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Captain Ibrahim Traoré says he acted because his predecessor, who ousted his democratically elected predecessor in January, failed to address a growing Islamist insurgency.

This paper discusses recent developments in Burkina Faso.

Has Burkina Faso experienced coups before?

A former French colony (until 1960), Burkina Faso has a long history of military rule and coups. Former President Blaise Compaoré, who took power in 1983, was ousted in a popular uprising in 2014 after attempting to amend the constitution to extend his rule.

Elections were held in 2015 and in 2020, when President Roch Marc Christian Kaboré was re-elected in polls that the NGO Freedom House considered to be fair but marred by ongoing insecurity.

First coup of 2022

On 24 January 2022 the military overthrew Kaboré and seized power. Coup leader Lieutenant-Colonel Paul-Henri Sandaogo Damiba became head of the military-led Patriotic Movement for Safeguard and Restoration (MPSR) that replaced the Government.

The military blamed Kaboré’s failure to halt an insurgency by jihadist groups in the north.

The UK Government condemned the coup and called for an immediate return to democratic civilian and constitutional rule.

However, Kaboré’s ousting was not unexpected, according to Beverly Ochieng of BBC Monitoring, discontent among security forces had been growing over the lack of support. She notes this was exacerbated further by reports that security forces at a military base in Inata had run out of food in the weeks before they were attacked by an armed group in November 2021. Forty-nine military police officers and four civilians were killed in the attack.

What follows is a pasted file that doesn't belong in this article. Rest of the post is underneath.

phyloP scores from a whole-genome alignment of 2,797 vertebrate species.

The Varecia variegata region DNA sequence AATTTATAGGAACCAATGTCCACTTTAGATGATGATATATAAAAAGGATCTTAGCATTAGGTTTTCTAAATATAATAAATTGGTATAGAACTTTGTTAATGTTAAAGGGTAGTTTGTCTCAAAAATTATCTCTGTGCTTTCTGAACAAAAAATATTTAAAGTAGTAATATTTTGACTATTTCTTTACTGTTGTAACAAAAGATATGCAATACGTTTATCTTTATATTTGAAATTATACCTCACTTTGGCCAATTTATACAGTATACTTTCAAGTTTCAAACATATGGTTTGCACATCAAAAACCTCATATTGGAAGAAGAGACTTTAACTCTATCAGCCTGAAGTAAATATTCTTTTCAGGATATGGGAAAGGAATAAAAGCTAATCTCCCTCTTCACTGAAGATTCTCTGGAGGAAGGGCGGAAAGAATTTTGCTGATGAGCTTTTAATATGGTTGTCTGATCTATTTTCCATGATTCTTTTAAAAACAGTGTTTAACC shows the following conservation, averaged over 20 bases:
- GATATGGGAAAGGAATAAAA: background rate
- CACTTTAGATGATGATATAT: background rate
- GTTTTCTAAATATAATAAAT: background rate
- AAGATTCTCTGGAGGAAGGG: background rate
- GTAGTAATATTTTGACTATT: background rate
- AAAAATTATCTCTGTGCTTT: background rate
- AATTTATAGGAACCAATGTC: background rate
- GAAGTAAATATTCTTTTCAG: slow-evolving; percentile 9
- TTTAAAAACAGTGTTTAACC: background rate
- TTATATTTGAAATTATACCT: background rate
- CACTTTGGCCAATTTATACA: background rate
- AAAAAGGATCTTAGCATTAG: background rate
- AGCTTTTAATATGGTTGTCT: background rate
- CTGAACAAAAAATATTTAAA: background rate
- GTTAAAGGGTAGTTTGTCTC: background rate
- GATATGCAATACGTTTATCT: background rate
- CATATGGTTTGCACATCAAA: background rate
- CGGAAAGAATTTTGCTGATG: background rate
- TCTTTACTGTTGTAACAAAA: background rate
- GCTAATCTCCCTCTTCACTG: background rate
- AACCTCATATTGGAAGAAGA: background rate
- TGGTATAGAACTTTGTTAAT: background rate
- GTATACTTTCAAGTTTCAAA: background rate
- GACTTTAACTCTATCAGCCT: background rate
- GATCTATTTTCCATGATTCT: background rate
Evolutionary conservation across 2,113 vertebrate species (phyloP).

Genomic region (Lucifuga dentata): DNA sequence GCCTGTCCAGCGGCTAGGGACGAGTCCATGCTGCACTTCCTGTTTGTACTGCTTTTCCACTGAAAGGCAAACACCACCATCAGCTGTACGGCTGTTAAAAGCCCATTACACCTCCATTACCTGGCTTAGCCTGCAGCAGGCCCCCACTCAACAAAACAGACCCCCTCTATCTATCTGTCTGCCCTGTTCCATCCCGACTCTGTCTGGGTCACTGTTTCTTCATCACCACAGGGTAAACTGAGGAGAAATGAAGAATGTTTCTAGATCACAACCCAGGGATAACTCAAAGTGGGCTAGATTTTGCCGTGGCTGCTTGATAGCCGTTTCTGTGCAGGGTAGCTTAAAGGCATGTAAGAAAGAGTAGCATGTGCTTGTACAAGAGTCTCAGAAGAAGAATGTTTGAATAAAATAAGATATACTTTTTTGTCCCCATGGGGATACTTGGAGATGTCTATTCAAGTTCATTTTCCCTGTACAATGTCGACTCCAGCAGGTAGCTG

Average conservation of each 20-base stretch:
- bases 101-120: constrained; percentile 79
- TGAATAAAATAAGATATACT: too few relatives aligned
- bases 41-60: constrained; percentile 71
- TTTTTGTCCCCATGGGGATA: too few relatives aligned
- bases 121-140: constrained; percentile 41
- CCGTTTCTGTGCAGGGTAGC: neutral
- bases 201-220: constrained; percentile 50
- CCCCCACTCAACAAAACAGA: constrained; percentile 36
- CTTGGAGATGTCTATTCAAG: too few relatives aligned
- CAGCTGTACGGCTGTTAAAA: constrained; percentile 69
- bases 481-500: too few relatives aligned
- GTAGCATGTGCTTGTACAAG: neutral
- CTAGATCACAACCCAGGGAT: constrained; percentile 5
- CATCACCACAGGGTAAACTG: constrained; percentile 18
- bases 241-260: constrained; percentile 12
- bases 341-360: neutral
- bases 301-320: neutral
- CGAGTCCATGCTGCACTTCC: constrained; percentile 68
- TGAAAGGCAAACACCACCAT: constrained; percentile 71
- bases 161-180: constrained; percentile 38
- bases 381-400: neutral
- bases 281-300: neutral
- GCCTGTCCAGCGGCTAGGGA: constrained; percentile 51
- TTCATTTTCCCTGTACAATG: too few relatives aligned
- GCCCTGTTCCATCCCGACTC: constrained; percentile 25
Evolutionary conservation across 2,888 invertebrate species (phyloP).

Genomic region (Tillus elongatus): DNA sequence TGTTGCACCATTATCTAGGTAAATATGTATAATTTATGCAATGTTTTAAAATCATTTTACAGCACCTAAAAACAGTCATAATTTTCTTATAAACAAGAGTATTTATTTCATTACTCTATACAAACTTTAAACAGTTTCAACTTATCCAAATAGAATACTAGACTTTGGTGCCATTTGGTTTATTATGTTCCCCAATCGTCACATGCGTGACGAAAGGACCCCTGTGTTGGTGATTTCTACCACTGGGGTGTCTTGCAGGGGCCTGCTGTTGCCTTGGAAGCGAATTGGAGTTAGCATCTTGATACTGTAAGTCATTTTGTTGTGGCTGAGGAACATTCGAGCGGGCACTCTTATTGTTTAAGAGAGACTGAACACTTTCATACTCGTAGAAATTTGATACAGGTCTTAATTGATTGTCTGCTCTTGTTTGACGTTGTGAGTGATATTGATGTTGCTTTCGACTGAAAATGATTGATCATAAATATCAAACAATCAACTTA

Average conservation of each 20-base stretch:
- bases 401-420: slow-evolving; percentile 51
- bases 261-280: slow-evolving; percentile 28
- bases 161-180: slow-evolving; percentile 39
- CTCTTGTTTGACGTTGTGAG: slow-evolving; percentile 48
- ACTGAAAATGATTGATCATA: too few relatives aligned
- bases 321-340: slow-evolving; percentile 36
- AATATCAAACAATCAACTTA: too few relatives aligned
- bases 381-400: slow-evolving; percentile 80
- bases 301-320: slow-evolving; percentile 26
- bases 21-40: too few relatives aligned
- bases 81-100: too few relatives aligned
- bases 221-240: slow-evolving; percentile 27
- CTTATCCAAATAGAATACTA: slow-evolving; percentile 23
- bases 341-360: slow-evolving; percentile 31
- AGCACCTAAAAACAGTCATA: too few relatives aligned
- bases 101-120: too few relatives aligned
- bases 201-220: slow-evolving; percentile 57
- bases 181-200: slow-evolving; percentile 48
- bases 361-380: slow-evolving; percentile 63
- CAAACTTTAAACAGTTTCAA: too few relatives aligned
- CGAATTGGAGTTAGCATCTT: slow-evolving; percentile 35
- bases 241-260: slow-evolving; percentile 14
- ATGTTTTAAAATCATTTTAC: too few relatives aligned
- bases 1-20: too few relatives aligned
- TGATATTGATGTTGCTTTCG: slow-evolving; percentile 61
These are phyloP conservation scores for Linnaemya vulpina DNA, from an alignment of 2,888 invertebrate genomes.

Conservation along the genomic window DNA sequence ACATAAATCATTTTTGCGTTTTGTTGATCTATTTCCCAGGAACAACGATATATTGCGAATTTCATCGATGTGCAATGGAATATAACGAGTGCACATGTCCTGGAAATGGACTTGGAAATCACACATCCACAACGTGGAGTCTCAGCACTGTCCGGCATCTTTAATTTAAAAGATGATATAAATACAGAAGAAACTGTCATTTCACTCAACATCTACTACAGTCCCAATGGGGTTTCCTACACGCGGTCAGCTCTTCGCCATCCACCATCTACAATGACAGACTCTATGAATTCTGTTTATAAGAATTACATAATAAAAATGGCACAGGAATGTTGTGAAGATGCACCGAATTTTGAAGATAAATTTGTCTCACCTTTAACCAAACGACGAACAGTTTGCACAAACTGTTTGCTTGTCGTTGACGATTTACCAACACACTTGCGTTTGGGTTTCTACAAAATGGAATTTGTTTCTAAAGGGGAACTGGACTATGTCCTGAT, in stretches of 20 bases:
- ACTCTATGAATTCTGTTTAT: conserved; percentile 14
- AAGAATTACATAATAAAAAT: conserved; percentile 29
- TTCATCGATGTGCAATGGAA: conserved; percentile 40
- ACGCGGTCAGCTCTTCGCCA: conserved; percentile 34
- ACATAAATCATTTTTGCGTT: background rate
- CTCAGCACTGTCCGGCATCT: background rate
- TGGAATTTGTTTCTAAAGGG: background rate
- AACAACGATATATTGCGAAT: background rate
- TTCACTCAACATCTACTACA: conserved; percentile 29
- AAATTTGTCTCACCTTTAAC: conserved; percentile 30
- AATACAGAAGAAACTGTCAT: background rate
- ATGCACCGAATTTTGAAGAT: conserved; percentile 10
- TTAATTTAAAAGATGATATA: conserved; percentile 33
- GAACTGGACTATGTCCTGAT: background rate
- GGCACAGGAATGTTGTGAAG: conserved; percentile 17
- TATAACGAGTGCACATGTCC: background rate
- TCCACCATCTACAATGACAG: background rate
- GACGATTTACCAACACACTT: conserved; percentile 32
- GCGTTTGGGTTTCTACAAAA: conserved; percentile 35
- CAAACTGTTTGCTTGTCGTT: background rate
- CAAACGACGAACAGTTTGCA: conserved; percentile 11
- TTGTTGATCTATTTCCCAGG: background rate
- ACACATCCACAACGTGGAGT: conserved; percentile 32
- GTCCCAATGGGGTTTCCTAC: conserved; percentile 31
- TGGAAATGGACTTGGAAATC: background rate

A second coup in September

On 30 September 2022, army Captain Ibrahim Traoré and fellow officers forcefully removed Damiba from office. The MPSR subsequently appointed Traoré as President and head of the armed forces.

Ouézen Louis Oulon, a local journalist, reported “widespread support” for Traoré. He said because the MPSR remains in charge, it is more of a “palace revolution” than a military coup, and that Burkinabès simply want security and for the state to regain territory under the control of jihadist groups.

What reasons has Traoré given for overthrowing Damiba?

In ousting Damiba, Traoré gave the same reason as his predecessor: the failure to address the Islamist insurgency. In a written statement, Traoré said that, faced with a deteriorating situation, they had tried to persuade Damiba to refocus the transition on the security question. The statement went on to say: “Damiba’s actions gradually convinced us that his ambitions were diverting away from what we set out to do. We decided this day to remove Damiba.”

How is violence spreading?

In recent years, Burkina Faso has replaced Mali as the epicentre of Islamist violence in the Sahel, according to Heni Nsaibia, an analyst for ACLED (the Armed Conflict Location & Event Data Project, an NGO that collates data on political violence worldwide). ACLED said in June that 2022 was on track to be the “deadliest year” for Burkina Faso for more than a decade.

There have been devastating attacks on civilians in recent years. More than 130 people were killed by armed militants in the northern town of Solhan in June 2021, believed to be the deadliest attack for years. An attack on Seytenga in June 2022 prompted almost 16,000 people to leave their homes. UNHCR says Burkina’s displacement crisis is “one of the world’s fastest growing” with an estimated 1.9 million people internally displaced.